Learn more about Volunteer Makers in lockdown:

Oldham show how to reach people – even in lockdown

Museum Makers repeat history in lockdown

Volunteer journey


Tickbox (the tech team behind Volunteer Makers) is offering charities, museums, arts and community organisations free online sessions to support new engagement strategies, following the impact of Covid 19 on volunteering and audience development.

Sessions can cover micro and remote volunteering, with non-contact participation in mind, and how to grow your volunteer and supporter community through digital engagement.

These sessions are free via Zoom during June and July. Sessions last approximately 40 minutes.

For charities, museums, arts organisations, community groups, and health and well-being projects who are facing immediate disruption and change, we are also offering support on using the Volunteer Makers platform, and on using digital marketing tools (Mailchimp, social media, Google tools).

If you want to find out more get in touch via

Take Part Oldham homepage on a laptop


The coronavirus emergency has left us with all sorts of challenges, including how to remain connected with others and still benefit from being part of community. For heritage, arts and other charity organisations the question is how do we remain connected to volunteers and supporters? And how do these organisations continue to build their numbers in order to thrive during and after lockdown.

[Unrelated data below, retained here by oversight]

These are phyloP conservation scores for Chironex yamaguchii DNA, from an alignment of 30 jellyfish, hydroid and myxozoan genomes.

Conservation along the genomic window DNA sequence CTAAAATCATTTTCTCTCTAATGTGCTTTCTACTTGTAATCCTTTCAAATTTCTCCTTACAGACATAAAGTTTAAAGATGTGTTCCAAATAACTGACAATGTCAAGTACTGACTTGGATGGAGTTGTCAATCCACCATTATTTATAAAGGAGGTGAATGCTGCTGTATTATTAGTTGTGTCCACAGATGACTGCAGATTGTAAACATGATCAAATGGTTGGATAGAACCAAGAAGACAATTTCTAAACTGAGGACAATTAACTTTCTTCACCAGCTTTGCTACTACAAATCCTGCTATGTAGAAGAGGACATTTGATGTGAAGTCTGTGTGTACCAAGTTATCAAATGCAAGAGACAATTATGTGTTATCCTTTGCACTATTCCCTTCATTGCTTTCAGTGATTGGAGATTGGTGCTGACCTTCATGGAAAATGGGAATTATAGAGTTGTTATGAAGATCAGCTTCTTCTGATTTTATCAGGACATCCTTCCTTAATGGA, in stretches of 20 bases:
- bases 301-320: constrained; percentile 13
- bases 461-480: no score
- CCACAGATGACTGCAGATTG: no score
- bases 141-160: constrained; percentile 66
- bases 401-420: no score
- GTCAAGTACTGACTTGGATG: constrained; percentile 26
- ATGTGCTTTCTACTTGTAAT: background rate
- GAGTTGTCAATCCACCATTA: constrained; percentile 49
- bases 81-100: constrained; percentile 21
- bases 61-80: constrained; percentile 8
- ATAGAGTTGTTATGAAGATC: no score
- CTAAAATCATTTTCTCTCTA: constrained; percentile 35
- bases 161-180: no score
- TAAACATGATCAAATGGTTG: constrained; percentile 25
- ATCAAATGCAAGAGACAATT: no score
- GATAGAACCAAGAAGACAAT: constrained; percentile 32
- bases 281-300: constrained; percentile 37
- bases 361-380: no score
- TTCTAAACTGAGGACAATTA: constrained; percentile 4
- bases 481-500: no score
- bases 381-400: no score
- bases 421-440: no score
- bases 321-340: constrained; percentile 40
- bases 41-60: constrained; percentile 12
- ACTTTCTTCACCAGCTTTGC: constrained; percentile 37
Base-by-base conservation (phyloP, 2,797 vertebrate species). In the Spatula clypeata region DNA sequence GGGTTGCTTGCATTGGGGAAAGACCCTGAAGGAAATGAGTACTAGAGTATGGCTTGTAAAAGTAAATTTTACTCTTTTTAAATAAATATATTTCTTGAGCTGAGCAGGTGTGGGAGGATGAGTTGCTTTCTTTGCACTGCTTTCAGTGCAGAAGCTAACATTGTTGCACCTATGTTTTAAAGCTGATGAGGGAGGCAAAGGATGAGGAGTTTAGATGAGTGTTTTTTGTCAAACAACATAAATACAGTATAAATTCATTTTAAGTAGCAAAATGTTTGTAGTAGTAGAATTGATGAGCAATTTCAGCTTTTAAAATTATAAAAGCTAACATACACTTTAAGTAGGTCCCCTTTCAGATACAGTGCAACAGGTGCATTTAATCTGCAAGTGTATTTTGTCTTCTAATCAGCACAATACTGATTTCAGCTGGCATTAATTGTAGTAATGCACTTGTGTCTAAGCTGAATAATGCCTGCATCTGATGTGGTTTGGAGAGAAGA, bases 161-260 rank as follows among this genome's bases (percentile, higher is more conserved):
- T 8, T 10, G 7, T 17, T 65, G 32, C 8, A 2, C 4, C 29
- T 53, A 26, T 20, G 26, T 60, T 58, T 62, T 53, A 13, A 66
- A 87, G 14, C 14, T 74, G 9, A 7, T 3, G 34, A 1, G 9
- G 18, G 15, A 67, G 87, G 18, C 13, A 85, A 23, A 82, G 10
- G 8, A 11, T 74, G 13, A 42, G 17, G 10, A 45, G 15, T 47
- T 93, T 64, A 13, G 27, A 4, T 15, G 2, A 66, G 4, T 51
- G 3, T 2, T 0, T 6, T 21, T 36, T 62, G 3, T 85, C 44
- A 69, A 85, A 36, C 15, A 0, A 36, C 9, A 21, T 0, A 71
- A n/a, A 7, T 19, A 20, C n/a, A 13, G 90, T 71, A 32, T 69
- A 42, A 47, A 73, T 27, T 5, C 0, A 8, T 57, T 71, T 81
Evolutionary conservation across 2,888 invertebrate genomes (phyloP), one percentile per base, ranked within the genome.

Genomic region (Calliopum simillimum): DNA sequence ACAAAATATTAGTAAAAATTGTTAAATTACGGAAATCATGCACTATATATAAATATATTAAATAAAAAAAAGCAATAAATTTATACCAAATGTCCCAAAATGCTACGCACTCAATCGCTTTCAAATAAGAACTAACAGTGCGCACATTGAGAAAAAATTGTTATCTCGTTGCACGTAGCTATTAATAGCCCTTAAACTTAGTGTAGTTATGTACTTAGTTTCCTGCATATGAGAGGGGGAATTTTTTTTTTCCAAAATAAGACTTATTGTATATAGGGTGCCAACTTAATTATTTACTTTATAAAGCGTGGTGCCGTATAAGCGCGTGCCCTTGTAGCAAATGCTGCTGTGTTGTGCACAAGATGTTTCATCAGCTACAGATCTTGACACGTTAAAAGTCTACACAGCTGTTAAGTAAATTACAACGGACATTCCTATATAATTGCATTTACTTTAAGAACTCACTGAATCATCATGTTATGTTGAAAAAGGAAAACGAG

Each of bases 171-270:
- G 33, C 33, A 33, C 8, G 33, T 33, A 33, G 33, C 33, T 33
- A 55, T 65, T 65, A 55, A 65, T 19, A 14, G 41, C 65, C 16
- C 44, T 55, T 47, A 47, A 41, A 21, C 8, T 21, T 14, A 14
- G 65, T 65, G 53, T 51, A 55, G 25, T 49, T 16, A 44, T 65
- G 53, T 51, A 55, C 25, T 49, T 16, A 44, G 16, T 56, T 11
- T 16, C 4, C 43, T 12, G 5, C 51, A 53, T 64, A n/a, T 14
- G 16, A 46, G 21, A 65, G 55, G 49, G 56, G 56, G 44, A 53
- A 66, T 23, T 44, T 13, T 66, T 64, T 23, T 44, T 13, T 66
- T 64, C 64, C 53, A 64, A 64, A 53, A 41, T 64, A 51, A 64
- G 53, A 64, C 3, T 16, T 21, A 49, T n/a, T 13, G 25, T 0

Take Part Oldham’s Volunteer Makers has launched during the most difficult time in our country’s post-war history, but it has hit the ground running and built engagement with local organisations, helped by Volunteer Makers.

Volunteer Makers embodies Tickbox’s “tech for good” ethos: Using tech creatively and strategically to connect communities, building engagement and allowing measurable benefits to flow.

The Arts, Heritage, Libraries and Music services in Oldham have got together to create Take Part Oldham, an online space using Volunteer Makers, that makes it easy to see what community activities local people can get involved in. What is significant is Take Part Oldham launched during lockdown. Take Part Oldham has 37 creative challenges running and has signed up more than 100 people (and rising) to take part remotely.

Music is an important part of the heritage, libraries and art grouping that makes up Take Part Oldham and one challenge asks people to stage an impromptu gig in their gardens at 4pm any day they choose.

The results are uploaded onto social media and as well as keeping up morale (and raising a few laughs) in these difficult times, the initiative links in the community with the arts in Oldham.

Another creative challenge gets people to post online book reviews: a great lockdown idea which not only encourages reading but builds engagement with Oldham libraries, who are tagged in by this virtual book club.

Keep fit meets the arts when Oldham Theatre Workshop’s Craig Harris holds a series of streamed daily warm-up exercises. The public can log on and warm up like a professional actor in a challenge that builds engagement with the theatre.